A trade report released by the US days before the start of bilateral trade talks with Taiwan outlined US concerns over Taiwanese regulations and how they might affect US pork exports to the nation.
The report, released by the Office of the United States Trade Representative on Friday, lays out Washington’s trade policy agenda for this year.
It said that Taiwan has not established maximum residue levels (MRLs) for the leanness-enhancing drug ractopamine in pork and as a result, “the restrictions continue to disrupt primarily US exports of pork to Taiwan.”
“The United States continues to press Taiwan to address a number of US concerns regarding Taiwan’s sanitary and phytosanitary measures,” the report said, adding that the use of ractopamine is approved in the US and other countries.
It is banned in more than 100 countries.
A total ban on US pork imports containing ractopamine residues remains despite the relaxation of the same ban on beef imports.
In 2007, Taiwan concluded that the additive did not pose health risks after conducting an assessment and notified the WTO of its intention to establish an MRL for ractopamine in beef and pork, the report added.
The Taiwanese authorities did not follow the approach taken by the Codex Alimentarius Commission, a global food safety body, on ractopamine, the report added.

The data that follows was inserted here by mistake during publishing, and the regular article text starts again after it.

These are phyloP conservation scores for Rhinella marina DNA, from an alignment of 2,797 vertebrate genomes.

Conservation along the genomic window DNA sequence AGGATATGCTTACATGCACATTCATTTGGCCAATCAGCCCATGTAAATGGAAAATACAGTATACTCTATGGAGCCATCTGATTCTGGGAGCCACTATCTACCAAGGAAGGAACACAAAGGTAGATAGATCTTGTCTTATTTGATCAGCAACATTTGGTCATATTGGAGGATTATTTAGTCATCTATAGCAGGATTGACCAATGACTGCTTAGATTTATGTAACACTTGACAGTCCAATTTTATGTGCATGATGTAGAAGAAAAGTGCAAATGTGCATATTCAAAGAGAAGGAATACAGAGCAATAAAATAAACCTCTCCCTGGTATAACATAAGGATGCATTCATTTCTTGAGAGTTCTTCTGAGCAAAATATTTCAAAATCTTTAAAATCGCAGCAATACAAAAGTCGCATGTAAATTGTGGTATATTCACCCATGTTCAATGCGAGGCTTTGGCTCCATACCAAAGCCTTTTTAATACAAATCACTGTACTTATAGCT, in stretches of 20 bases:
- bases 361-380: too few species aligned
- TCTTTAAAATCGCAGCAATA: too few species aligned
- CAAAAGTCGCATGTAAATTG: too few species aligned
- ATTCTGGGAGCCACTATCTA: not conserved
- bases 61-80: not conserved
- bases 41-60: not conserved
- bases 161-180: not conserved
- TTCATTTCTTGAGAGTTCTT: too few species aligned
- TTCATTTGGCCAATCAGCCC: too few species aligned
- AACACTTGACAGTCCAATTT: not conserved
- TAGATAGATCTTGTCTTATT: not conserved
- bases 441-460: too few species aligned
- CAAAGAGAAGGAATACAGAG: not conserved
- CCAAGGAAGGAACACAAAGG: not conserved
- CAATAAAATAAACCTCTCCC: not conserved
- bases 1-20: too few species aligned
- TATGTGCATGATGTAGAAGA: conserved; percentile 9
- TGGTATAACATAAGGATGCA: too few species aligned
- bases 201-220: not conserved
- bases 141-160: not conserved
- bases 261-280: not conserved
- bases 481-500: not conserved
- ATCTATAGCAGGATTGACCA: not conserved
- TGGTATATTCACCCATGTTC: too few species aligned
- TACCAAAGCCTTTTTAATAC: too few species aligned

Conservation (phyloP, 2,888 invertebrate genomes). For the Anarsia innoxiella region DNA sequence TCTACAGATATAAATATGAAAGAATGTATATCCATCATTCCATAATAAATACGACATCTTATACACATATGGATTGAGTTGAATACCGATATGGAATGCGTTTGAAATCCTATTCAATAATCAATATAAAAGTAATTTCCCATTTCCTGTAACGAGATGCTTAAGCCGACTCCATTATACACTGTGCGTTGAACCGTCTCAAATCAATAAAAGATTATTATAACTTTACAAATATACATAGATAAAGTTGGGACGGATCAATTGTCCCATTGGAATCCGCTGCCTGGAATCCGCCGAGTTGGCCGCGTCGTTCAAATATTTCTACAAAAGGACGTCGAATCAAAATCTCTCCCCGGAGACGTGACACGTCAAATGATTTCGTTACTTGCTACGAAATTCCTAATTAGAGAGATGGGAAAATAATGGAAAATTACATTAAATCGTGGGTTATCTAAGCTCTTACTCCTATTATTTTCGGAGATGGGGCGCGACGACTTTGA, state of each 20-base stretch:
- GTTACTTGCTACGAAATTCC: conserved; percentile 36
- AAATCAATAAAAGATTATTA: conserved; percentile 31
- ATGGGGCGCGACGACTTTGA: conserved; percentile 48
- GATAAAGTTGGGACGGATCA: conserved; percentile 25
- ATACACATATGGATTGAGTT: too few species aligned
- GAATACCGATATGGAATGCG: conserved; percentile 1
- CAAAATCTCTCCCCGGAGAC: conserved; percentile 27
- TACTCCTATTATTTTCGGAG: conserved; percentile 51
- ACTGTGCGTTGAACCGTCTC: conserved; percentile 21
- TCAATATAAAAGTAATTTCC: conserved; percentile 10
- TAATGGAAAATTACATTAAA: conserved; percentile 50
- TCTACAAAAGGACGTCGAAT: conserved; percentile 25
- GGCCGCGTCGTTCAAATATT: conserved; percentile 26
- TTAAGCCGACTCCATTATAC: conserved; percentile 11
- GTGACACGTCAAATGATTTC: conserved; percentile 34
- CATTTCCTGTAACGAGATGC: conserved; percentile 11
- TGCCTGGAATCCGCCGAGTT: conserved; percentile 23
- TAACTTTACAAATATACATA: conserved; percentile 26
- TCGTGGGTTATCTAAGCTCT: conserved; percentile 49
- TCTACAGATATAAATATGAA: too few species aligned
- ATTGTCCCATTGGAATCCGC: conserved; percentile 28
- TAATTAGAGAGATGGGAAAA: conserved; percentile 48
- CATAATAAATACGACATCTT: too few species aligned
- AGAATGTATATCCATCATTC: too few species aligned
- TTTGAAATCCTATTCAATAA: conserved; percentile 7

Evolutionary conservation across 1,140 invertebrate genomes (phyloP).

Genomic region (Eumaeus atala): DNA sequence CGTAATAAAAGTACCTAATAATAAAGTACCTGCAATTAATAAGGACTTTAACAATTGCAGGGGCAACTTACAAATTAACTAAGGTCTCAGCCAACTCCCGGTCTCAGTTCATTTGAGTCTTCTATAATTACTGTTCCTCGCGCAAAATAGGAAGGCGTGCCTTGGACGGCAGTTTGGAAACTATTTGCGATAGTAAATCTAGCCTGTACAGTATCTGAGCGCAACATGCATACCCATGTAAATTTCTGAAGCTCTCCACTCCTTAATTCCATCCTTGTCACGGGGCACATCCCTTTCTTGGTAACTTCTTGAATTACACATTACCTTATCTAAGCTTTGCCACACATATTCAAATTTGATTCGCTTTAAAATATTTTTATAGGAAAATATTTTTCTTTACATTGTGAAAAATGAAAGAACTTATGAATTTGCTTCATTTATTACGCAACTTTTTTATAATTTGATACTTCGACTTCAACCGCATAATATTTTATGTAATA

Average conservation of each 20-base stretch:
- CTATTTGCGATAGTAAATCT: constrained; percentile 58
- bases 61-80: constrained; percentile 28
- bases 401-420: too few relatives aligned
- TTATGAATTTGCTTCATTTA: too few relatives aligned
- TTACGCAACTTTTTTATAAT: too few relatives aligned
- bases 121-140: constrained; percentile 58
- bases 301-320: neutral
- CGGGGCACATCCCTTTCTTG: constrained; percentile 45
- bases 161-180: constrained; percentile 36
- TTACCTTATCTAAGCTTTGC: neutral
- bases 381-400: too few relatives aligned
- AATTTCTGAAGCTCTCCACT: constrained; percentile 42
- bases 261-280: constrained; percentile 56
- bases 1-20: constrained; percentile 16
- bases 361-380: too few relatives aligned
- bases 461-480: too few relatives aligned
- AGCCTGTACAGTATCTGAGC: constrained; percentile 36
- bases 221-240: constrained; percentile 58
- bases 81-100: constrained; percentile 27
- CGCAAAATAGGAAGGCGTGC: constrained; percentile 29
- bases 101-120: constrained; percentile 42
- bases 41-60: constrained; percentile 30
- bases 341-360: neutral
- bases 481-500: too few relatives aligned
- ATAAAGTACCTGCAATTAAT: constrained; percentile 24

The report has sparked concerns as to whether the nation will relax regulations on US pork containing ractopamine residues.
Addressing these concerns, the Ministry of Economic Affairs said in a statement on Saturday that the government has clarified its policy of having separate rules for beef and pork imports and has explained its stance to US officials.
Premier Jiang Yi-huah (江宜樺) has also pledged that Taiwan will not allow imports of US pork containing ractopamine while he is in office, it added.
On Sunday, the Ministry of Foreign Affairs reiterated the government’s policy on US pork imports and said Washington fully understands Taipei’s stance.
Asked about the US pork debate, former Democratic Progressive Party chairperson Tsai Ing-wen (蔡英文) urged the government to elaborate further on its pork import policy and explain what measures it would take in response to “international” pressure.
Last year, Taiwan relaxed the ban on US beef imports containing traces of ractopamine, paving the way for a resumption of bilateral talks under the Trade and Investment Framework Agreement (TIFA).
The next round of TIFA talks are scheduled to take place in Taipei on Monday and Tuesday next week.
Taiwan now allows imports of US beef containing ractopamine and has adopted an MRL of 10 parts per billion, in accordance with standards set by the Codex Alimentarius Commission.
The report described the establishment of an MRL for ractopamine in beef as “an important step forward in rebuilding confidence in Taiwan as a reliable trading partner.”
Meanwhile, the report raised the issue of an amendment to the Act Governing Food Sanitation (食品衛生管理法) that was approved by the legislature in 2010, which it said effectively bans all imports of ground beef and certain offal from the US and thus is inconsistent with Taiwan’s obligations under a trade protocol signed between the two countries in 2009.
The US “will continue to press Taiwan to act in a manner consistent with science, as well as its obligations under the bilateral protocol, and to refrain from taking measures that overburden trade in beef and beef products,” it added.